In September, my Chase credit card offered me a deal — a good rate on a balance transfer with no transfer fee. I wasn’t using the card at the time, so its full credit limit was available to me for transferring balances, and I had a pretty big balance on my home equity line, so I decide to transfer some of it over to the credit card under the offer. I therefore wrote a check to Citizens Bank for $13,250 and sent it to them as a payment on my home equity line.
They keyed it in as $132.50.
I called the bank and asked them to fix it. They did, and shortly afterwards, the $132.50 payment on my home equity line disappeared and was replaced by a $13,250 payment. I assume that they resubmitted the check to Chase as well.
It’s been a month and a half since then, and Chase still thinks I wrote a check for $132.50. That is, the amount by which my home equity line was reduced is $13,117.50 larger than the amount which my credit card has been billed.
I tried by telephone today to get through to someone at Chase who might be able to fix the problem. After being bounced around a few times and waiting on hold for quite a while, I was finally told by someone in their “specialist services department” that they were going to have to assign the case to their “correspondence department,” from whom I would be receiving a letter in 7-10 days. I asked if it might not be faster for me to simply send them a letter, and I was told that if I wrote to Chase through their Web site, it would end up going to the right people.
This morning, I sent a letter to them them through their Web site explaining what had happened and asking them to fix it.
I got back this answer: “Unfortunately we are unable to make any changes to the balance transfer once it’s been processed. The only option you have is to process another transfer check.”
Here’s what I wrote back:
I think you missed the point.
I’m telling you that you’ve paid me $13,117.50 for which you haven’t billed me. I don’t need to do another balance transfer — I already have the money. If you would prefer not to correct the error, and thus lose $13,117.50 and all the interest that would accrue on it if you billed me for it properly, that’s your choice. It’s no longer my problem, now that I’ve notified you about it.
We’ll see what happens.
Did you know that bank errors in your favor are considered income and you are required to report and pay taxes on them?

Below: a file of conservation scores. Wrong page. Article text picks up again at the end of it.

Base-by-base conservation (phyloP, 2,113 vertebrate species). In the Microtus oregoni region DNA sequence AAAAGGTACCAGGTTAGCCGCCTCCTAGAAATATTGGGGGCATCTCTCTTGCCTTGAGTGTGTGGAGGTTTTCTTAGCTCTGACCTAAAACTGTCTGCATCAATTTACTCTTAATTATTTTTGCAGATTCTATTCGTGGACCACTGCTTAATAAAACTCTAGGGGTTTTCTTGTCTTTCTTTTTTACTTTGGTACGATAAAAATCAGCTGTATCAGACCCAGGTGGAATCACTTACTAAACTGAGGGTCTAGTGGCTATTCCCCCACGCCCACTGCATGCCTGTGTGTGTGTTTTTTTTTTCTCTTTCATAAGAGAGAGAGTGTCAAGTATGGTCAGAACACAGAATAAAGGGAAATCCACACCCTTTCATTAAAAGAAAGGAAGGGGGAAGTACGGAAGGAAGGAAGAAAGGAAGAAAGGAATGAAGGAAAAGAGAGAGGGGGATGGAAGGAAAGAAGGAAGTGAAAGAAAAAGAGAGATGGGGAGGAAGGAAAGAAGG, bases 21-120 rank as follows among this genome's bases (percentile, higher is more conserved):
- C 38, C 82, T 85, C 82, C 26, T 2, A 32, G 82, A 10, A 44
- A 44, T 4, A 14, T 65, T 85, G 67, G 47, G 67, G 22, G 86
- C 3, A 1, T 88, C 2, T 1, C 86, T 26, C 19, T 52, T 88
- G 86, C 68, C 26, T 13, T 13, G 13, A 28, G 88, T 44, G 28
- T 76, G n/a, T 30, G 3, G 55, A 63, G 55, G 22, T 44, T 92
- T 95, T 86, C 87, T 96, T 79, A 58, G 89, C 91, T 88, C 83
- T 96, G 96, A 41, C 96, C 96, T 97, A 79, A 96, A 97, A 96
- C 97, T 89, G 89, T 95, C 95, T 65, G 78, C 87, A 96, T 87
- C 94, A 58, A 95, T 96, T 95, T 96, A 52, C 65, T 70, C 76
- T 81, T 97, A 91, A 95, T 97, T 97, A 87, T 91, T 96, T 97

Wells Fargo Bank, Tucson Rincon Branch, erroneously deducted the amount of my rent payment for billing by Tucson Electric. This payee receives a written check and transforms it to an electric check which is sent to the bank for payment. Noting the error on the 8th of this month, I immediately notified Wells Fargo of the error and was told that it should be corrected in 3 business days. I called Tucson Electric to see what they had recorded as my payment; it was correct; they were notified that Wells Fargo made payment credit to them for $640 rather than $50.62 which they had recorded as paid in full. Call to Wells Fargo on Tuesday, 6-12-07 to see when I might expect to see the correction, resulted in speaking to a number of bank employees who first, could not find any record of my call, reported that no claim had been made and finally that they were checking on it and had, in fact, reversed the $24 OD charge they’d made. Each individual was keen on reporting that the fault lay in an outside source that had to be contacted for correction. In the interim, the bank is making interest on my overpayment and delaying refund to me.
No balance transfer fee, and they claim that the rate on the $13,117.50 charge is 4.99%, although this month’s statement doesn’t make that completely obvious, so I won’t know for certain until next month’s statement arrives. In any case, it appears for the time being that everything is straightened out.
They sent me a copy of the check. It turns out that this whole debacle is at least in part my fault, since I wrote “13250” in the digits box on the check, when I probably should have written “13250.00”. I did write “Thirteen thousand two hundred fifty” below that, but of course checks nowadays are processed either by computers or by droids who don’t bother to read the written out amount, so it’s not surprising that it was keyed in wrong the first time.
They finally put a charge on my account for the missing $13,117.50. I’m waiting for my next statement to arrive to find out whether they charged a balance transfer fee on it or set it at the wrong interest rate. If so, I’ll have to complain again, I suppose.
What ever happened with this? Just curious.
In other words, you’re trying to do the right thing, and they’re not letting you do it…